The Vice President, the Executive Office of the President, and the Cabinet are also members of the executive branch. The President is regarded as the leader of the United States government, serving as both the head of state and the Commander-in-Chief of the United States armed forces. The President makes policies by issuing orders to federal agencies and officials, who carry them out. The President can remove officers from office, but not ordinary citizens.
In addition to the President, there are other important positions in the executive branch. These include:
The Secretary of State runs the Department of State. They manage relations with other countries, including acting as the United States' ambassador to foreign nations.
The Secretary of Defense manages the Department of Defense. This includes the Army, Navy, Air Force, and Marines.
The Attorney General is a member of the Justice Department who leads the department's litigation efforts.
The Director of the FBI is the chief law enforcement officer (LEO) of the Federal Bureau of Investigation (FBI). The director is appointed by the President and serves at his or her own discretion. However, under federal law the director must be an American citizen who has been an active duty military service member at least seven years prior to taking office. The current director is Christopher Wray.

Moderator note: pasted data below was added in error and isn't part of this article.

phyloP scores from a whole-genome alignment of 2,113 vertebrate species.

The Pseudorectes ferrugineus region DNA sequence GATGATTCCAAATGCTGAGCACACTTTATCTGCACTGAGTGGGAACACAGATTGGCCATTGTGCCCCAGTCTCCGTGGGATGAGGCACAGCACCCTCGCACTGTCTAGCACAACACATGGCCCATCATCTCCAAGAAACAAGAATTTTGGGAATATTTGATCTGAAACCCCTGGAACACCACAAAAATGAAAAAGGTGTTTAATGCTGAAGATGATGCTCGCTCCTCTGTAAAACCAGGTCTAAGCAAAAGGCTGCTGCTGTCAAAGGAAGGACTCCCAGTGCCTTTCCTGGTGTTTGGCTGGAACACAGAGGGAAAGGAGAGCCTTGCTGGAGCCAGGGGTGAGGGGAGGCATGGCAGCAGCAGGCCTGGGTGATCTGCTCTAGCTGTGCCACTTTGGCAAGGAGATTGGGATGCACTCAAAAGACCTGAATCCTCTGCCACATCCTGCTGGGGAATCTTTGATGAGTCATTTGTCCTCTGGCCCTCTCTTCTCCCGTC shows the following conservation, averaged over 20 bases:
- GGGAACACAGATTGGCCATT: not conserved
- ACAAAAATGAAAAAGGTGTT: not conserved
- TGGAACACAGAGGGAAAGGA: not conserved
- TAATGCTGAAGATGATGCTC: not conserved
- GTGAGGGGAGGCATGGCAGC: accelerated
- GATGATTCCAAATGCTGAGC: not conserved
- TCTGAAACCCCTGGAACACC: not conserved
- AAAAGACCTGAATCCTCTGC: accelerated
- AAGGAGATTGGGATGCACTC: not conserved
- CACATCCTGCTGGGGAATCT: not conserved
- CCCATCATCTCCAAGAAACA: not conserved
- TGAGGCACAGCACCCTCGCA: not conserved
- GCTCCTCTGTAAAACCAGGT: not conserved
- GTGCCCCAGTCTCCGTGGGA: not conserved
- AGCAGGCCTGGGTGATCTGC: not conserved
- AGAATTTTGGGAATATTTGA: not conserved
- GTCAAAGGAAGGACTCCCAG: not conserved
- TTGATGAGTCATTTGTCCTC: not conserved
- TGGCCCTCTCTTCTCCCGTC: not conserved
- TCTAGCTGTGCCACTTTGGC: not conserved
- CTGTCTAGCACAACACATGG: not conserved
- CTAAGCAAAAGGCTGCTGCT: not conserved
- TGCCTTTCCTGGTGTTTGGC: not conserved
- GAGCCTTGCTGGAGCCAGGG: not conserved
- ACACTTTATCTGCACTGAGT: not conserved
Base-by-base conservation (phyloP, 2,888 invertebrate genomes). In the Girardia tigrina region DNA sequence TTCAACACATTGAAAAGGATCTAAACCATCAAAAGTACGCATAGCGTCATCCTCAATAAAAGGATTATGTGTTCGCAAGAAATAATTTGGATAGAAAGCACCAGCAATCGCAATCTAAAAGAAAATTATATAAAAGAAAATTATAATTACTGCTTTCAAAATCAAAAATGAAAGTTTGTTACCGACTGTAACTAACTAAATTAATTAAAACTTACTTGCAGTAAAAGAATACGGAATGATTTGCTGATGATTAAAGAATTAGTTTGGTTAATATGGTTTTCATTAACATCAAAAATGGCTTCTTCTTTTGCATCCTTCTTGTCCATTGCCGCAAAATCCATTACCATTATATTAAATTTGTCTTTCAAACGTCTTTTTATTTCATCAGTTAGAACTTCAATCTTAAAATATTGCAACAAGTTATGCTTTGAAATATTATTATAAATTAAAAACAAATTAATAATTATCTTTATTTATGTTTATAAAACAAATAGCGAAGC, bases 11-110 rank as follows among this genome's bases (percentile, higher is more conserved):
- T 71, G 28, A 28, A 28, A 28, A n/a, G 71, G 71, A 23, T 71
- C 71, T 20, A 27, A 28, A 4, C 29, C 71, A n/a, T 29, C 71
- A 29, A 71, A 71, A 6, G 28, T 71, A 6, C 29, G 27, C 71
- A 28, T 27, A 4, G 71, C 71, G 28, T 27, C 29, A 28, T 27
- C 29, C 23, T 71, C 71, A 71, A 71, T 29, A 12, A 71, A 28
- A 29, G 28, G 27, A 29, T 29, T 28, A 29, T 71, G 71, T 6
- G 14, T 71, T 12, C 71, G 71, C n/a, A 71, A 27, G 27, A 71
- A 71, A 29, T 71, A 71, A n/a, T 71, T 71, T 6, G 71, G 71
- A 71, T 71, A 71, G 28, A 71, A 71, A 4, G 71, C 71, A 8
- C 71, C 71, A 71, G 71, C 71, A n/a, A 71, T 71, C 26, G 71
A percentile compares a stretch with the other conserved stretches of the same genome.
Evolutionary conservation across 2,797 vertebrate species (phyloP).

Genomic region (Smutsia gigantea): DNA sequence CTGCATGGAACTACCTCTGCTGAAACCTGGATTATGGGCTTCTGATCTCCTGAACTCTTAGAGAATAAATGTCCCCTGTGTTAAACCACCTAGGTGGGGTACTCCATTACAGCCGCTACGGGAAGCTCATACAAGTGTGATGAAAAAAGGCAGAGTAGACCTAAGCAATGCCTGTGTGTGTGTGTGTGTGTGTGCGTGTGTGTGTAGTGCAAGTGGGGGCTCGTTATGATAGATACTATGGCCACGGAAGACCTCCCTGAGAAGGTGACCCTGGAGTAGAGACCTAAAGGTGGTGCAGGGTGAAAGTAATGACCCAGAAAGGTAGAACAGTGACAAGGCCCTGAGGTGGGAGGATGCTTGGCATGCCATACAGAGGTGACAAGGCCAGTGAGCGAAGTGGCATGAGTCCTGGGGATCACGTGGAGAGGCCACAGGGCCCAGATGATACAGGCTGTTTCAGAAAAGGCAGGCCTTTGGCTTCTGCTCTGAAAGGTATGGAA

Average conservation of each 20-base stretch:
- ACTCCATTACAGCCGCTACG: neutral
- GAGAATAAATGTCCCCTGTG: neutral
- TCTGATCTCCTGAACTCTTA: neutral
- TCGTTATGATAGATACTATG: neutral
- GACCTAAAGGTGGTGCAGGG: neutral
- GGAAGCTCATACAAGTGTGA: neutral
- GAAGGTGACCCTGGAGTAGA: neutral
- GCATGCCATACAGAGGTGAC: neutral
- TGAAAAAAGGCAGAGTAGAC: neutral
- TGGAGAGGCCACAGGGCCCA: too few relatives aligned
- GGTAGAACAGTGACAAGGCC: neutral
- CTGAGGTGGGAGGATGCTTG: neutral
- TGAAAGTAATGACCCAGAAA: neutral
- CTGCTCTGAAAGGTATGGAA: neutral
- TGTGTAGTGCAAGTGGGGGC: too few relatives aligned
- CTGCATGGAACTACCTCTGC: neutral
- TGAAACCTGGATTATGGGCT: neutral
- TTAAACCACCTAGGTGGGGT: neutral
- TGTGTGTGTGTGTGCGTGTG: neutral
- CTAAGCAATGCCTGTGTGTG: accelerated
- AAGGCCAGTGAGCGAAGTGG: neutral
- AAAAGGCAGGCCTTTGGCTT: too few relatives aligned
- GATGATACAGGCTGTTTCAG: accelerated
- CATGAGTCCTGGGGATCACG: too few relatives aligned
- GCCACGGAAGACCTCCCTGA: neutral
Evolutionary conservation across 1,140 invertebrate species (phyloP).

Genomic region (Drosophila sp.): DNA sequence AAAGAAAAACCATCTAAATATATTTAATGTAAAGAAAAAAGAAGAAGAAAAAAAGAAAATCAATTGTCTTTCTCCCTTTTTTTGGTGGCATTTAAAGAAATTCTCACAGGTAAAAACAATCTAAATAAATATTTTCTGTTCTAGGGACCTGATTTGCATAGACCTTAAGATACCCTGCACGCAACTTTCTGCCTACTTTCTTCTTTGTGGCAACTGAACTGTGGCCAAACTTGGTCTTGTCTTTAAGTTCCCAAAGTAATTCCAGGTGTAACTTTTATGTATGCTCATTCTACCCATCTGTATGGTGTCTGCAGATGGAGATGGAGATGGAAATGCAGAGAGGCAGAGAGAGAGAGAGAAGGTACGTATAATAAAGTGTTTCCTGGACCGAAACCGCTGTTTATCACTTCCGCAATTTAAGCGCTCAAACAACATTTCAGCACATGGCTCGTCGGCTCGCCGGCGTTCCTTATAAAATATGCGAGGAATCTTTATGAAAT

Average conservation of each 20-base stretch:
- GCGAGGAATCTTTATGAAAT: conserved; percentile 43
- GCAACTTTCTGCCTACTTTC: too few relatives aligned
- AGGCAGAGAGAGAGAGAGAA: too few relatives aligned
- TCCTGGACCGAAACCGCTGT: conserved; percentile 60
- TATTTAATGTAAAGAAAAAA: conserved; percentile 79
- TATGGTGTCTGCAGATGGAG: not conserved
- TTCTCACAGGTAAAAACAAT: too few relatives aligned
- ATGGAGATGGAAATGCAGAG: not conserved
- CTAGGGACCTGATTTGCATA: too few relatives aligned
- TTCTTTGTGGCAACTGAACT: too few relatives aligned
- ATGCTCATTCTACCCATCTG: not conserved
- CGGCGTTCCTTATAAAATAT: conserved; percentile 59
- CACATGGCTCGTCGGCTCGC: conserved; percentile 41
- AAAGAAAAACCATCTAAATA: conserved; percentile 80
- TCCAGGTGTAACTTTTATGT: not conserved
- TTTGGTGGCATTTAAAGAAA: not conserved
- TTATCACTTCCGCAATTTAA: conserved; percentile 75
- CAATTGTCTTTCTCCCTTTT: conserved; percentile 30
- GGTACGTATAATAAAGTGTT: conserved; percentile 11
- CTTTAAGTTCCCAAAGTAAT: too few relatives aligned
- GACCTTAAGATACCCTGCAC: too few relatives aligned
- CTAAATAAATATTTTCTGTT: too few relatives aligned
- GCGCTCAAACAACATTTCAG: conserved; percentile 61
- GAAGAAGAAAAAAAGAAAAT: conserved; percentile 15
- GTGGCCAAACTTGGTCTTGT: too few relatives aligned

The President of the United States is the Executive Branch's leader. The President wields complete authority in this branch of government, and all members report to him.
The President is the head of state as well as the head of government. He or she is responsible for executing laws and policies. Additionally, the President can grant pardons and reprieves (i.e., act to clear people who have been convicted of crimes).
The President is elected by popular vote every 4 years. If the President dies in office or is removed from office, then the Secretary of State will issue a proclamation declaring that the President has died or has been removed from office. The Speaker of the House of Representatives becomes acting President until a new President is elected. The Vice President assumes the presidency.
In order to be President, one must be a natural-born citizen of the United States, be at least 35 years old, and have been a resident of the United States for 14 years.
The Constitution provides that the President be chosen by direct vote of the people.